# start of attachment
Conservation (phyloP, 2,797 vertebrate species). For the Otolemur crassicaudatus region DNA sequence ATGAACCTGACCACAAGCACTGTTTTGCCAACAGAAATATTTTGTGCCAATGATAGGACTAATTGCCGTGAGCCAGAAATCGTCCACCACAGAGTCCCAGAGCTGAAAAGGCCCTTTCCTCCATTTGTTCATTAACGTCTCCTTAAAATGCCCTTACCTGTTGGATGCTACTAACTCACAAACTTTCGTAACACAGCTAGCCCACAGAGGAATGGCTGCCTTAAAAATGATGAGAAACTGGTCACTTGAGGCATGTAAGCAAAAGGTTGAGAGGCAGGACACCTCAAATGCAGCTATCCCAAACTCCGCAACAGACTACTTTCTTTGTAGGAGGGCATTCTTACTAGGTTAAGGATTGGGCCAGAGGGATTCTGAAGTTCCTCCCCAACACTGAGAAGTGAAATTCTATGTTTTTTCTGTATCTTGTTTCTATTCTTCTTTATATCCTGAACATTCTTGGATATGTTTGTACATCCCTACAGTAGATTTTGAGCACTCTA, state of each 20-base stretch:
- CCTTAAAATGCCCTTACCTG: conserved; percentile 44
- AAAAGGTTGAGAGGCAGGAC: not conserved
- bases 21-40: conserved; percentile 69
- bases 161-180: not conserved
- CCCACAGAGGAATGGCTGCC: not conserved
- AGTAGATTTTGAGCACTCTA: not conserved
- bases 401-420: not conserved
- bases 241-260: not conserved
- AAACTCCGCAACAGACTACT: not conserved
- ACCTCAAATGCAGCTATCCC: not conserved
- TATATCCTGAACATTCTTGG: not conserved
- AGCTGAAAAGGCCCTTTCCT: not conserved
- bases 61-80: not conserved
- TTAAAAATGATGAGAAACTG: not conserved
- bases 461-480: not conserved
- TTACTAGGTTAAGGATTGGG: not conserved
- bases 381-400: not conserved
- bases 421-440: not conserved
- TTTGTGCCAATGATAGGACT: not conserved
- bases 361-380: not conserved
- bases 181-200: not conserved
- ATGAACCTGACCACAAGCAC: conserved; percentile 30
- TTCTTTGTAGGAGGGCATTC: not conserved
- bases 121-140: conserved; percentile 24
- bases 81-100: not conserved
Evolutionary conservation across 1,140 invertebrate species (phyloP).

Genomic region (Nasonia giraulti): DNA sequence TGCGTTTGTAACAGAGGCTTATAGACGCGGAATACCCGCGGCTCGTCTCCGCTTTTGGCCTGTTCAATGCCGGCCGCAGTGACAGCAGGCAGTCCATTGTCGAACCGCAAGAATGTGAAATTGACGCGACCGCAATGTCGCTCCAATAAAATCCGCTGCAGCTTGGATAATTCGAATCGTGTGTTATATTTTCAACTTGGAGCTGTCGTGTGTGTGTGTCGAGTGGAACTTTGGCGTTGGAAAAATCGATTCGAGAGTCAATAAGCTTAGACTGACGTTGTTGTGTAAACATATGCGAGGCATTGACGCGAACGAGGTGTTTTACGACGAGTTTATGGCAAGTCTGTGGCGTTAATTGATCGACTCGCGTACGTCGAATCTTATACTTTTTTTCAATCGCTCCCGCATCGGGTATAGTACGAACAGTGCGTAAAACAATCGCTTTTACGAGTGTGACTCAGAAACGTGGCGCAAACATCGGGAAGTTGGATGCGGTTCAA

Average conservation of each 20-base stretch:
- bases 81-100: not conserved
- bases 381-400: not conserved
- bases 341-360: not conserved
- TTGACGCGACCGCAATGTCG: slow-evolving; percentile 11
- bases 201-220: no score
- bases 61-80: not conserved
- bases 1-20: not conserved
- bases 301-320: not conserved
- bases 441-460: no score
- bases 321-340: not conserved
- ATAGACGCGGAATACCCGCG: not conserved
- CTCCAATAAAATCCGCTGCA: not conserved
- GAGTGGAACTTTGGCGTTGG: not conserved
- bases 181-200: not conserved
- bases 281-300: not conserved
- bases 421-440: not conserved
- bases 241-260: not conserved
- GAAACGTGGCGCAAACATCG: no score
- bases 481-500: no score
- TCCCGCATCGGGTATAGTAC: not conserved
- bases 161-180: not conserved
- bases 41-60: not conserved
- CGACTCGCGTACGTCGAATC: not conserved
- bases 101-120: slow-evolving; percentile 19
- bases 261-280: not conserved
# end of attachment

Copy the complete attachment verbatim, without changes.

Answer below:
Conservation (phyloP, 2,797 vertebrate species). For the Otolemur crassicaudatus region DNA sequence ATGAACCTGACCACAAGCACTGTTTTGCCAACAGAAATATTTTGTGCCAATGATAGGACTAATTGCCGTGAGCCAGAAATCGTCCACCACAGAGTCCCAGAGCTGAAAAGGCCCTTTCCTCCATTTGTTCATTAACGTCTCCTTAAAATGCCCTTACCTGTTGGATGCTACTAACTCACAAACTTTCGTAACACAGCTAGCCCACAGAGGAATGGCTGCCTTAAAAATGATGAGAAACTGGTCACTTGAGGCATGTAAGCAAAAGGTTGAGAGGCAGGACACCTCAAATGCAGCTATCCCAAACTCCGCAACAGACTACTTTCTTTGTAGGAGGGCATTCTTACTAGGTTAAGGATTGGGCCAGAGGGATTCTGAAGTTCCTCCCCAACACTGAGAAGTGAAATTCTATGTTTTTTCTGTATCTTGTTTCTATTCTTCTTTATATCCTGAACATTCTTGGATATGTTTGTACATCCCTACAGTAGATTTTGAGCACTCTA, state of each 20-base stretch:
- CCTTAAAATGCCCTTACCTG: conserved; percentile 44
- AAAAGGTTGAGAGGCAGGAC: not conserved
- bases 21-40: conserved; percentile 69
- bases 161-180: not conserved
- CCCACAGAGGAATGGCTGCC: not conserved
- AGTAGATTTTGAGCACTCTA: not conserved
- bases 401-420: not conserved
- bases 241-260: not conserved
- AAACTCCGCAACAGACTACT: not conserved
- ACCTCAAATGCAGCTATCCC: not conserved
- TATATCCTGAACATTCTTGG: not conserved
- AGCTGAAAAGGCCCTTTCCT: not conserved
- bases 61-80: not conserved
- TTAAAAATGATGAGAAACTG: not conserved
- bases 461-480: not conserved
- TTACTAGGTTAAGGATTGGG: not conserved
- bases 381-400: not conserved
- bases 421-440: not conserved
- TTTGTGCCAATGATAGGACT: not conserved
- bases 361-380: not conserved
- bases 181-200: not conserved
- ATGAACCTGACCACAAGCAC: conserved; percentile 30
- TTCTTTGTAGGAGGGCATTC: not conserved
- bases 121-140: conserved; percentile 24
- bases 81-100: not conserved
Evolutionary conservation across 1,140 invertebrate species (phyloP).

Genomic region (Nasonia giraulti): DNA sequence TGCGTTTGTAACAGAGGCTTATAGACGCGGAATACCCGCGGCTCGTCTCCGCTTTTGGCCTGTTCAATGCCGGCCGCAGTGACAGCAGGCAGTCCATTGTCGAACCGCAAGAATGTGAAATTGACGCGACCGCAATGTCGCTCCAATAAAATCCGCTGCAGCTTGGATAATTCGAATCGTGTGTTATATTTTCAACTTGGAGCTGTCGTGTGTGTGTGTCGAGTGGAACTTTGGCGTTGGAAAAATCGATTCGAGAGTCAATAAGCTTAGACTGACGTTGTTGTGTAAACATATGCGAGGCATTGACGCGAACGAGGTGTTTTACGACGAGTTTATGGCAAGTCTGTGGCGTTAATTGATCGACTCGCGTACGTCGAATCTTATACTTTTTTTCAATCGCTCCCGCATCGGGTATAGTACGAACAGTGCGTAAAACAATCGCTTTTACGAGTGTGACTCAGAAACGTGGCGCAAACATCGGGAAGTTGGATGCGGTTCAA

Average conservation of each 20-base stretch:
- bases 81-100: not conserved
- bases 381-400: not conserved
- bases 341-360: not conserved
- TTGACGCGACCGCAATGTCG: slow-evolving; percentile 11
- bases 201-220: no score
- bases 61-80: not conserved
- bases 1-20: not conserved
- bases 301-320: not conserved
- bases 441-460: no score
- bases 321-340: not conserved
- ATAGACGCGGAATACCCGCG: not conserved
- CTCCAATAAAATCCGCTGCA: not conserved
- GAGTGGAACTTTGGCGTTGG: not conserved
- bases 181-200: not conserved
- bases 281-300: not conserved
- bases 421-440: not conserved
- bases 241-260: not conserved
- GAAACGTGGCGCAAACATCG: no score
- bases 481-500: no score
- TCCCGCATCGGGTATAGTAC: not conserved
- bases 161-180: not conserved
- bases 41-60: not conserved
- CGACTCGCGTACGTCGAATC: not conserved
- bases 101-120: slow-evolving; percentile 19
- bases 261-280: not conserved